leadership advice clearing path

A good day for me is ensuring the path is clear, and a bad day is when there’s some big ugly thing blocking all these good people from getting their work done, and I can’t do anything about it. Their time is the most precious thing we have, and I don’t want to see it wasted.

At this point, I’m not really a practicing engineer anymore. I’m a leader and a manager of senior managers, and I’m at my best when I am enabling others to do their best work.

4. Step Back and Observe the Whole Scene

Sometimes you may have a high-powered engineering team that is constantly delivering. But if you were only judging them based on their impressive execution—hitting deadlines and creating deliverables—you might miss out on unhealthy and unsustainable dynamics within the team.

Especially on engineering teams, when there’s a plan, engineers want to stick to it. But sometimes the plan needs to change based on new information you learn along the way. Perhaps a competitor has entered your market, or you have gotten some early user feedback that indicates you might be missing the mark. There’s no benefit to flawlessly executing on the plan if it won’t meet your goals. You need to foster an environment where everyone feels comfortable coming forward and saying, “I have questions about this approach. I think we should reevaluate.” That’s not saying, “We can’t do this.” It’s asking, “Should we still do this based on new information?”

leadership advice bull's-eye

Transitioning from a startup into a leadership role at a large organization is challenging, frightening, daunting, and everything else. But it has also helped me discover how much I enjoy managing people. I saw that I was more fulfilled helping large numbers of people be effective and productive than I was in doing the engineering or creating the inventions myself. Using my position to focus on what I do best—so other people can do their best—is so satisfying.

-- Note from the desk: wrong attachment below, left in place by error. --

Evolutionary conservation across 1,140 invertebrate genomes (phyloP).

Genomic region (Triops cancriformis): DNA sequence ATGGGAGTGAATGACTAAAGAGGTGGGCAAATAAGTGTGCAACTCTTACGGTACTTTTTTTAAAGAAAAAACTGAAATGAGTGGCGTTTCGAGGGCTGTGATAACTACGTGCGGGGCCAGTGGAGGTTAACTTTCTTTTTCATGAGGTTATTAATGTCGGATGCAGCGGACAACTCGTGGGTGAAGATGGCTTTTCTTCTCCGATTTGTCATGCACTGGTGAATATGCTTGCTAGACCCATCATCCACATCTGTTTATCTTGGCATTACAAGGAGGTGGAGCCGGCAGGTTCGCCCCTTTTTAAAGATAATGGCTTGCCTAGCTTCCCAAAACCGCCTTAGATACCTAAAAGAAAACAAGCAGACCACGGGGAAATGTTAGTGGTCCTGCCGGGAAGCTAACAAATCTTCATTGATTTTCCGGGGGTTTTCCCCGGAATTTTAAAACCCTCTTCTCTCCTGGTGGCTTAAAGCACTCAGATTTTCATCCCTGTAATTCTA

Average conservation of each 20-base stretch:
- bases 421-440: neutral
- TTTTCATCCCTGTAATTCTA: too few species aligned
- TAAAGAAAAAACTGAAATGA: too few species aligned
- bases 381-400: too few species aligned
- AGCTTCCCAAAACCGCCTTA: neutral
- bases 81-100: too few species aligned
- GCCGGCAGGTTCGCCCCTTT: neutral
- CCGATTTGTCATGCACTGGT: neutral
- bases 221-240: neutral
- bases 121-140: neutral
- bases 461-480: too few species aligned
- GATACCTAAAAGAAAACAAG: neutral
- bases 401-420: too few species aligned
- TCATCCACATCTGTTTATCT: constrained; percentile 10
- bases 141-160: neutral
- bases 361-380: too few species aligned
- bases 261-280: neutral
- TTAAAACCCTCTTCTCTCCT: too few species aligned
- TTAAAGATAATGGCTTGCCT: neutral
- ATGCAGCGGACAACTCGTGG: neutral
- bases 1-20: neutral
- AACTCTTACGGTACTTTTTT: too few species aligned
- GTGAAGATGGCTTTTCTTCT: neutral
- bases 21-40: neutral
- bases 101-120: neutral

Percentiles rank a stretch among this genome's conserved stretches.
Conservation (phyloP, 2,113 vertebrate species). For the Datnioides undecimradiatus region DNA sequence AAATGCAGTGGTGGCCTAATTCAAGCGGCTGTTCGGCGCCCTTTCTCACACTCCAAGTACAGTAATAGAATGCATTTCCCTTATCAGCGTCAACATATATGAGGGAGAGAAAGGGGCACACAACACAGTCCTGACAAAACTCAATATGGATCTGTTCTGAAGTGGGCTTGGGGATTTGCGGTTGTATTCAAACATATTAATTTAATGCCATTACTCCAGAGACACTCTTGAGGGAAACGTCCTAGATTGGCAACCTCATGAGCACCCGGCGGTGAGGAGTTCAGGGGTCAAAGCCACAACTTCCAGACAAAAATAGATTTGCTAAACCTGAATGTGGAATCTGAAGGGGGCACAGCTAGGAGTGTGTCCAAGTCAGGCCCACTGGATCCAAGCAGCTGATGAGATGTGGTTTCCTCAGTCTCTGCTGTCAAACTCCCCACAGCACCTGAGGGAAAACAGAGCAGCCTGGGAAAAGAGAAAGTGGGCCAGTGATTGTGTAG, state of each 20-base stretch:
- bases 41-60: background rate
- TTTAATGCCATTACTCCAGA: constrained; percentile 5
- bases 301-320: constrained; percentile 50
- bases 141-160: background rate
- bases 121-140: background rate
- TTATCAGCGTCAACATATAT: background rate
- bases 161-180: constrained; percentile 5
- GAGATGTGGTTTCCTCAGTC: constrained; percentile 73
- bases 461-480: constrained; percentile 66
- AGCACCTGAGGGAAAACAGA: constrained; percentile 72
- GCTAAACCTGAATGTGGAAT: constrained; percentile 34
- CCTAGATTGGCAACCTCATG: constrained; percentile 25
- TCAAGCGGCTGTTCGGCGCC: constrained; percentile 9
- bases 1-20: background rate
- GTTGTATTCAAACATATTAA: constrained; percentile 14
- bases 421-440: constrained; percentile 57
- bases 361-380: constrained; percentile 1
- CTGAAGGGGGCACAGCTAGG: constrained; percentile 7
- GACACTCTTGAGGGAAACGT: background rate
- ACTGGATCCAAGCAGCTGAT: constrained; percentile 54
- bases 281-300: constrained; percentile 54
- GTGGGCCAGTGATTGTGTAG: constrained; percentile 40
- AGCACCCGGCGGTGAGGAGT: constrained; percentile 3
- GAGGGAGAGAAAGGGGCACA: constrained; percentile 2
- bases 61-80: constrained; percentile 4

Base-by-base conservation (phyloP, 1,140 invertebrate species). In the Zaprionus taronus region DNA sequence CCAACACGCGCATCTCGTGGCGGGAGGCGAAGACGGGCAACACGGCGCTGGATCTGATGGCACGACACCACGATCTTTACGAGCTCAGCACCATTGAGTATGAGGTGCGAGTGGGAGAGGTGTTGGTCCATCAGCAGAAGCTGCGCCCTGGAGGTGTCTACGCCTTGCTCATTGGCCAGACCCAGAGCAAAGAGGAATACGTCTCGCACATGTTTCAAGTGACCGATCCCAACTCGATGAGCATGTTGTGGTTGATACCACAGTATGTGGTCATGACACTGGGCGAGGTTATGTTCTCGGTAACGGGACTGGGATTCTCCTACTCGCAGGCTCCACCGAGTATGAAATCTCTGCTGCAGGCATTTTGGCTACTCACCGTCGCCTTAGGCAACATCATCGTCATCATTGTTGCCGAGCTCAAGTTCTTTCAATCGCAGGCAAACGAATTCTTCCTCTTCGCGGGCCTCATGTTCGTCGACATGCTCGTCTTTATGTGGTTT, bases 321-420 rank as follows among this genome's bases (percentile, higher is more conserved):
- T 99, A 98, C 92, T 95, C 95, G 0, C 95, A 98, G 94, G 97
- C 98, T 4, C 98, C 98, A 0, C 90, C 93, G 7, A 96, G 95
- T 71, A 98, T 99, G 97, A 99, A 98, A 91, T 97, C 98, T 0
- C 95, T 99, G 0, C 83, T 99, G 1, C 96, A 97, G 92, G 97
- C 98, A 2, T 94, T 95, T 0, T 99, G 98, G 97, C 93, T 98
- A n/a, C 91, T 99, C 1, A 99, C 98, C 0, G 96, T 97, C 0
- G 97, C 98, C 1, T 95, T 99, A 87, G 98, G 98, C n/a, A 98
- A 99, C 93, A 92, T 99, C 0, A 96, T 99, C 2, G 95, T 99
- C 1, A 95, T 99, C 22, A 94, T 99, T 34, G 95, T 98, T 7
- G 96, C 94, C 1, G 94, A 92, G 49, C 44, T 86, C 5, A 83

In the words of Annie Oakley: “Aim at a high mark, and you will hit it. No, not the first time, not the second time, and maybe not the third. But keep on aiming, and keep on shooting, for only practice will make you perfect. Finally, you’ll hit the bull’s-eye of success.”

About the Author

As executive vice president, Architecture, Engineering and Construction Design Solutions, Amy manages product strategy and execution for Autodesk’s 3D design portfolio including the Autodesk Architecture, Engineering and Construction Collection, AutoCAD family, Autodesk Revit, and more. With more than 20 years of experience innovating software products across the architecture, engineering, and construction, manufacturing and media and entertainment industries, Amy inspires innovative strategy while driving large-scale agile software development around the globe. Amy combines her roots as a start-up co-founder with deep product management knowledge and large-scale product execution expertise to build high performing teams focused on delivering value to their customers. Amy transformed the company’s best-selling AutoCAD product to a modern multi-platform offering that serves as the backbone of the company’s subscription business and led a global team in developing and delivering desktop, web and mobile apps that have been adopted by millions of design and engineering professionals worldwide. In her present role, she is building on her track record of modernizing beloved software across Autodesk’s broad design and creation product portfolio. Before joining Autodesk, Amy co-founded Linius Technologies in 1996. The company delivered wire harness design software to the manufacturing industry. Its technology was integrated with Autodesk’s Inventor 3D mechanical design software when Autodesk acquired the company in 2003. Amy holds a B.S. in Electrical Engineering from Cornell University and an M.S. in Electrical Engineering from the University of Massachusetts, Amherst. Amy is a member of the President’s Council for Cornell Women, the Entrepreneurship Program at Cornell, and The Athena Alliance.

Profile Photo of Amy Bunszel, Autodesk EVP